You can tell from a chuckle he thinks his statement might sound hyperbolic and a bit dramatic, but it’s really not.

He gestured across an unassuming but important UT facility just off Alcoa Highway tucked within the East Tennessee AgResearch and Education Center that will be the main base for a historic tree-grafting effort that will commence this winter. 

The goal: Create trees with high-quality genetic traits ranging from wildlife and habitat qualities to timber value.

Heavy traffic hissed down the nearby highway as it passed by the modest understock yard, greenhouse, raised beds and small house containing offices used as the main grafting facility for the UT Tree Improvement Program (TIP). At least 50,000 vehicles pass by the site every day but most drivers and passengers are oblivious to the existence of this small but important outpost of forest conservation skirted by a Knox County greenway.

The Tree Improvement Program was first established in 1959. It survives as a notable exception to the cost-cutting of such projects in other states at both university and government levels.

“These days we tend to look only at the short term. UT did not.”

Beginning in January, Schlarbaum, director of the program since 1983, will oversee grafting efforts on some 3,600 trees. Last year, during which TIP efforts were disrupted by the Covid-19 pandemic, about 2,000 trees were grafted.

“We are gearing up for our biggest grafting year ever. That’s a huge deal,” Schlarbaum said.

Published in News

Duck RiverMarshall CoThis biologically rich stretch of the Duck River could soon be the site of a large municipal water intake facility.

Duck River targeted by thirsty, growing municipalities in Nashville area

This story was originally published by Tennessee Lookout

Marshall County, located outside what was once considered the boundary edge of growing suburbs circling Nashville, has seen explosive growth of its own in recent years — call it the Williamson County overflow effect, says County Mayor Mike Keny.

Drawn by more affordable housing, jobs and the rural character of the county — about an hour from Nashville in the “heart of the Southern Automotive Corridor” (as local economic development officials call it) — the influx of residents, and some relocating business and industry, has brought new urgency to a long-standing reality.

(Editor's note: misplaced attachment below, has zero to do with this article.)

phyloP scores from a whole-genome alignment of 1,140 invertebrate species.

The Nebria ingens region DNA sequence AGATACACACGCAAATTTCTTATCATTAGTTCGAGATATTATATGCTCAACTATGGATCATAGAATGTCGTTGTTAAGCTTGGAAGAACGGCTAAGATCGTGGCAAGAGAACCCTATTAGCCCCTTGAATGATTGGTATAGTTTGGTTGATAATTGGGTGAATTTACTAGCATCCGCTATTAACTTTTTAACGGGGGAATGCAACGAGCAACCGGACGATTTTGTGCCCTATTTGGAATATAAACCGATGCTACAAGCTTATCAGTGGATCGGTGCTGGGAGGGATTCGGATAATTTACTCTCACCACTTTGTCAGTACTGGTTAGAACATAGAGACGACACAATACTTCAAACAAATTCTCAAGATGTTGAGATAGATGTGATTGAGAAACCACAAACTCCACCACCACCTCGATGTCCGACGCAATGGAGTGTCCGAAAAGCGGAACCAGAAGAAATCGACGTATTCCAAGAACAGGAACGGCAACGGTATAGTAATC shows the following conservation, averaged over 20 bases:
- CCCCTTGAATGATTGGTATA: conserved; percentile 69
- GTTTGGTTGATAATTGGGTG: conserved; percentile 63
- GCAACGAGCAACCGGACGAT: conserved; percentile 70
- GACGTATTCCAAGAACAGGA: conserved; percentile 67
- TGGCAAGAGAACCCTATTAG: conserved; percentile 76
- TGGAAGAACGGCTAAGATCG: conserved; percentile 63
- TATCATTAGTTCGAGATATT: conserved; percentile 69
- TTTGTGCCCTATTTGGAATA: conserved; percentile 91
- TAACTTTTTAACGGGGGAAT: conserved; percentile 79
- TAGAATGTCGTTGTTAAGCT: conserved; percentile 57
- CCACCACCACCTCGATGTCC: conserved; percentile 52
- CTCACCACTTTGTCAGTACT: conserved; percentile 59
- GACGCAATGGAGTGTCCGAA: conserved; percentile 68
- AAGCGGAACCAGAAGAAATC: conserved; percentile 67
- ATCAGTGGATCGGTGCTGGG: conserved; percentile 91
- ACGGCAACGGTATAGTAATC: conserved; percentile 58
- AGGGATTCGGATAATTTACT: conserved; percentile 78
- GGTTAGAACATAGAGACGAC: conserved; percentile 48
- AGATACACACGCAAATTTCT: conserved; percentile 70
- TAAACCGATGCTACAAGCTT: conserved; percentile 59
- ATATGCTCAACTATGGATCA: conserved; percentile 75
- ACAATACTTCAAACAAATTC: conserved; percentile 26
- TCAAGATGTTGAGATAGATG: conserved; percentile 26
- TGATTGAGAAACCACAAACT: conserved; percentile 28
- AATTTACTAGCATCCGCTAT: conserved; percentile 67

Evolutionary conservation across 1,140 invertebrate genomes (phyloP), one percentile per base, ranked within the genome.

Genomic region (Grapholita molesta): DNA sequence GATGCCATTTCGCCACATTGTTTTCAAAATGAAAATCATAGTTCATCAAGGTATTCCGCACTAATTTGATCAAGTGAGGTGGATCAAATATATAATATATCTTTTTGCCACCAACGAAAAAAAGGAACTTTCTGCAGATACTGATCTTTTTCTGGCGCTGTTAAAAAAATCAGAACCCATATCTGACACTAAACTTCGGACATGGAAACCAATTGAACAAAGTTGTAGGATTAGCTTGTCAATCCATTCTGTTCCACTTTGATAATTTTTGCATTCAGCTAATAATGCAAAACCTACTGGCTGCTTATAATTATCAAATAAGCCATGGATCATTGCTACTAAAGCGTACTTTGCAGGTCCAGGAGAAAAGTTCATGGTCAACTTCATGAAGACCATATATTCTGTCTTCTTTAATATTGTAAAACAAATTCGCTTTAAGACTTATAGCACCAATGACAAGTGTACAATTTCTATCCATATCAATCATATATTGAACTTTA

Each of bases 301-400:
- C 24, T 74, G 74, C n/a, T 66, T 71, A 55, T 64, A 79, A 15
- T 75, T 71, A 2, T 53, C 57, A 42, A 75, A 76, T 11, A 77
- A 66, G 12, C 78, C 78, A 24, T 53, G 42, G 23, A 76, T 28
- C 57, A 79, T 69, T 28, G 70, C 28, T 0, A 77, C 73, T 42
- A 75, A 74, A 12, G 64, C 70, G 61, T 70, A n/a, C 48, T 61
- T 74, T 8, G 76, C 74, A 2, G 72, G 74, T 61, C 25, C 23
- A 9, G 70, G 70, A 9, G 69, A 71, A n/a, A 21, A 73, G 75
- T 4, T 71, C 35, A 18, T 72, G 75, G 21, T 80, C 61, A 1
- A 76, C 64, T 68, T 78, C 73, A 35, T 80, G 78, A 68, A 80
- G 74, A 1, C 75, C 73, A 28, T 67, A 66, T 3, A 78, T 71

The county doesn’t have its own water supply. For decades, it has had to pay wholesale for drinking water from the cities of Murfreesboro and Lewisburg. That supply is no longer adequate.

A new proposal by county officials calls for building a water treatment facility along the banks of the Duck River in northern Marshall County capable of siphoning up to 6 million gallons of water per day; establish a reliable local water supply for decades to come.

The need for Marshall County,  to have its own water supply, which it has never had, is becoming more urgent with an influx of new residents. But environmental activists say the nearby Duck River, which is biologically diverse, may not be the best option.  
Published in Water

Juvenile Brook Trout swimming into the water of their new homeJuvenile brook trout swim into the water of their new home during a joint effort to return the species to its rightful range in the Tellico River watershed in the southeastern Cherokee National Forest. Photo courtesy Tennessee Aquarium.

In a virtuous cycle of life, native brookies return to Tellico River watershed in southeastern Cherokee National Forest.

(The writer produced this original piece for the Tennessee Aquarium).

Navigating through a thicket of branches while clambering across slick boulders in a rushing mountain stream is a difficult task in the best of times. Doing so while attempting to balance 40-pound buckets of water filled with imperiled fish takes the challenge to an entirely new level.

A team of scientists from the Tennessee Aquarium Conservation Institute drove to one of the lush, high-elevation streams in the southern reaches of the Cherokee National Forest. During a brief lull between rainstorms, they were joined by Tennessee Wildlife Resources Agency representatives and the U.S. Forest Service to celebrate a homecoming for 250 long-lost residents of this gorgeous landscape: juvenile Southern Appalachian brook trout.

Carefully navigating through a snarl of streamside vegetation, participants paused to release five or six trout at a time into pools with overhangs where the young fish could hide from predators and ambush floating insects that washed into the stream. The going was tough, but those involved in the effort to restock almost a kilometer of this pristine creek say the challenge was worth the reward of seeing Tennessee’s only native trout back in its ancestral waters.

“The days when we release fish, especially brook trout, are really special moments,” said Tennessee Aquarium Aquatic Conservation Biologist Dr. Bernie Kuhajda. “We’re with these fish all the way from when we first bring adults into the Conservation Institute to spawn, to watching the eggs start to develop, to the juveniles that are just a few inches long and ready to release here.

“It really is knowing that we get to help restore trout to the full circle of life. Days like today are the culmination of all that work to put trout back into the Southeastern streams where they belong.”

Like many Appalachian streams, this tributary of the North River in the Tellico River watershed hasn’t hosted the brook trout for almost a century. Clearcutting of forests in the early 1900s made waters in the region too warm. Combined with the introduction of brown and rainbow trout, “brookies” were effectively lost from more than 75 percent of the waterways where they once thrived.

Published in Water
Tuesday, 13 April 2021 11:43

Saving America’s “Amazon” in Alabama

Book cover Saving Americas Amazon in Alabama

 

Alabama is home to remarkably diverse ecosystems: